Overcoming BLOCK: How I Moved Past the Mental Musak

When I have a BLOCK, it’s like the mental equivalent of hold music. I know there’s something there that needs to get done, but there’s no voice talking me through it, there’s just infuriatingly cheerful musak playing, regularly broken by static. Today that mental musak was broken by an epiphany.

Today started well, very well in fact. Yes, I stayed up too late and woke up a little more tired than I’d like, but overall it had an amazing beginning. Despite that, once I had shared a leisurely carb-filled breakfast with the family, this wave of lazy hit me.

Now, by now you all know I am the list lady. I have a list for everything: groceries, priorities for my spare money, tasks for the day, professional and personal development priorities, even movies that I’d like to share with my partner. When I write a list, I also decide which things are most important. There is some flexibility in the order I do things if they are of equal import, but once I have decided a particular task is the most important, I don’t do anything else until it’s finished.

Today, as it has in the past, that became a problem.

I sat down to write a few blog posts, as I mentioned, and I had major writer’s block. I keep a list of things that inspire me, things I want to write about. I seriously stared at that list for at least 10 minutes. I tried to start writing to see if I could get in the swing of things. I tried taking a break. I tried making more coffee. For nearly 3 hours, I tried to force myself to write so I could move on to the rest of my list. Of course, the more I pushed myself, the more frustrated I became and inspiration moved farther and farther from my grasp.

Until… SMACK. I had this thought: “I can move on. I can finish the rest of my list instead of wasting my whole day waiting for inspiration to hit.”

This may seem simple to some of you, even obvious, but for me it was an epiphany. I accepted that I couldn’t get this thing done, and just get something done.

This isn’t how all of my blocks work, and I have other insight for other types of block, but when I really hit an immovable wall, accepting that I should do other things was an epiphany I needed to share with you all. I know the frustration that comes with that BLOCK, and if giving yourself the permission to move on for now can alleviate some of those icky feelings, please give yourself that permission!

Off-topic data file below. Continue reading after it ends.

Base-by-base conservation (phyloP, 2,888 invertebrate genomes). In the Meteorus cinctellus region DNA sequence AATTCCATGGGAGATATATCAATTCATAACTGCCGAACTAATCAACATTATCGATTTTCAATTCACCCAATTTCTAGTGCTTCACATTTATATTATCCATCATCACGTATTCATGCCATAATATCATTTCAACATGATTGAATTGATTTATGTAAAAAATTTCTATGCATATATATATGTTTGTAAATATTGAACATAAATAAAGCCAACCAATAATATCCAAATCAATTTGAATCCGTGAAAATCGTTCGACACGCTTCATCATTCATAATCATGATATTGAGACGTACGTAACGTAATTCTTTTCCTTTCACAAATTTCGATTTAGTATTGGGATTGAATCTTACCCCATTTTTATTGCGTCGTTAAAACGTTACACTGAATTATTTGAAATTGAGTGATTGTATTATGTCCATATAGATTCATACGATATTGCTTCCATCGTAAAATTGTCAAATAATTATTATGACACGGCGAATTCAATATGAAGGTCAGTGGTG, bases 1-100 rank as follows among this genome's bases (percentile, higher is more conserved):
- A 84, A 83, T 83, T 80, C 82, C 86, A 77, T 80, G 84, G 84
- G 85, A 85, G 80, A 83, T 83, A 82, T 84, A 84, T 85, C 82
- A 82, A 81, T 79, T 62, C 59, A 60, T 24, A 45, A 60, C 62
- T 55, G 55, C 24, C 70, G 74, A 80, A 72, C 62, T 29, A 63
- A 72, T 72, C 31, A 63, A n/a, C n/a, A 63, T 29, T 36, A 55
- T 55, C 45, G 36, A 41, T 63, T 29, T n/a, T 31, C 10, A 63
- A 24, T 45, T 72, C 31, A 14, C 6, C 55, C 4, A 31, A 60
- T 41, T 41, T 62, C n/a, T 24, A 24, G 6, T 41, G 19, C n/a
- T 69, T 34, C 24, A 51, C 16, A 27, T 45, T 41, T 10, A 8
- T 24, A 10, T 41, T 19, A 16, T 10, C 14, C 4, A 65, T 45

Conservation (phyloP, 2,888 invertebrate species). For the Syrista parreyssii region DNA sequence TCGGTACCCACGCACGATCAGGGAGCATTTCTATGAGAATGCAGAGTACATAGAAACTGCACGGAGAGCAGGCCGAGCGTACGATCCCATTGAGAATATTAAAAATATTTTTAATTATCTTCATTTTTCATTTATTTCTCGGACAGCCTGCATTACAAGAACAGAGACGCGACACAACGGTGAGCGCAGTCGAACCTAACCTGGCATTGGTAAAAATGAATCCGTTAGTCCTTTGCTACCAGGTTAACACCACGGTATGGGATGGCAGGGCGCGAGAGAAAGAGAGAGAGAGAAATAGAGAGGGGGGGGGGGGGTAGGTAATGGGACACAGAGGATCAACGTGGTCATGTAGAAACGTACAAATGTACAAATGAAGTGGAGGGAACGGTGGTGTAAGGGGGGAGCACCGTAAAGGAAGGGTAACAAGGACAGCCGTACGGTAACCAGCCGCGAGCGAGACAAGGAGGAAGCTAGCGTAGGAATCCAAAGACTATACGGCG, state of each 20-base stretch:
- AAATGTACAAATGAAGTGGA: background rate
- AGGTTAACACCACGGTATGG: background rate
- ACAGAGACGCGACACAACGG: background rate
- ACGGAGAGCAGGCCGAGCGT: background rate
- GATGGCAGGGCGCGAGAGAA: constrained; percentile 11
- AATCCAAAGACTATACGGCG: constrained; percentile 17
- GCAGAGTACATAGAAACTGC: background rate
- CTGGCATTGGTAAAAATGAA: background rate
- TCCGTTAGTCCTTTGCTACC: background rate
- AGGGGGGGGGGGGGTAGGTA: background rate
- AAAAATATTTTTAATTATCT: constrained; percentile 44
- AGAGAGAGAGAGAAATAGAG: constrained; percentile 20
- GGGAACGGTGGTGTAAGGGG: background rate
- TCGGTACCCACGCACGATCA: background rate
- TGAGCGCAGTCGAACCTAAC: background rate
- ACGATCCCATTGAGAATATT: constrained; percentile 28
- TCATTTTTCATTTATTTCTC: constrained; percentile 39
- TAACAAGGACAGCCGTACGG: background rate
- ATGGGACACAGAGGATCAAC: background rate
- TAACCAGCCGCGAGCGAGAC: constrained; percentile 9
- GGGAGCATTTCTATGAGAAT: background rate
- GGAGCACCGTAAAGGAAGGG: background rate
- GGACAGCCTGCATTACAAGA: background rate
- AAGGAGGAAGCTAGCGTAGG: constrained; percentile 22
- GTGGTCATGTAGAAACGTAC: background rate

Priorities should only ever help you be more successful, never make you less successful. Don’t let your priorities stop you in your tracks.

Do you experience BLOCKS like this? If so, how have you moved past them?

On the Uninspired Days

leaves-smallRemember, every great musical piece uses the pauses and the notes to equal effect. If there were no pauses, a symphony would just be raucous noise.

As someone that regularly practices my leadership skills, it was particularly distressing for me early on in this journey if I had days where taking a break was the most important thing. Thankfully, I have come to embrace these times as a necessary part of my journey.

Even in these times, I am acting as a leader by setting the example of healthy priorities for those around me and by doing what’s necessary to care for myself. Everyone needs a break, everyone needs to have fun and relax in order to get through the rougher parts of life. This week the break was about taking a pause from constantly working towards a better me and just embracing who I am RIGHT NOW. Continue reading

On What Drives Us

Please do not copy! This is original work by the author.According to the latest research in motivation science, what drives us is a combination of three types of motivators. In my opinion, the easiest to understand synthesis of resarch in this area is Daniel H. Pink’s Drive: The Surprising Truth about What Motivates Us.

No one has put my feelings on this subject into better words than Pink. He separates motivation into: Motivation 1.0 – basic human needs, Motivation 2.0 – the carrot and the stick, and what he dubs Motivation 3.0 – a desire to direct our own lives. Motivation 3.0 is made up of a combination of:

Continue reading

On Finding Passion – Be Brave, Don’t Be Stupid

leaves-smallIgnore what everyone else needs, what’s practical, and what’s coming tomorrow. Set it aside and think long and hard about what makes you feel alive. Only once you’ve found it should you worry about how to make it work. It won’t be easy, but you will make it work because it will bring you joy that far outweighs the difficulty of making it happen.

Now, bear with me. I do know that you can’t just throw out everything practical and chase a dream that may or may not make you a living. This post is just about FINDING your passion(s), you can come back down to earth and figure out how those things fit into your life, whether personally or professionally, after you know what your passions are. Continue reading

On Passion

leaves-smallPassion is a fire that burns deep in you; its light shines through your eyes and the warmth of it emanates from you in every interaction.

One of the easiest ways to inspire others is to be inspired yourself, to have passion about the thing at hand. This is especially true in discussions about goal-building or vision setting, but it’s something that will shine through on a daily basis around the things most important to you. Now, I have found that I am a highly passionate person, and for me it is easy to find new passion around a subject whether I’m intending to or not. I am also aware that the identification of passions is not so easy for some other people so I will address both types of people, but first, let’s define passion so we’re all talking about the same thing. If you use a different word to describe the definition below, that’s fine, but know that when I say passion what I mean is the following. Continue reading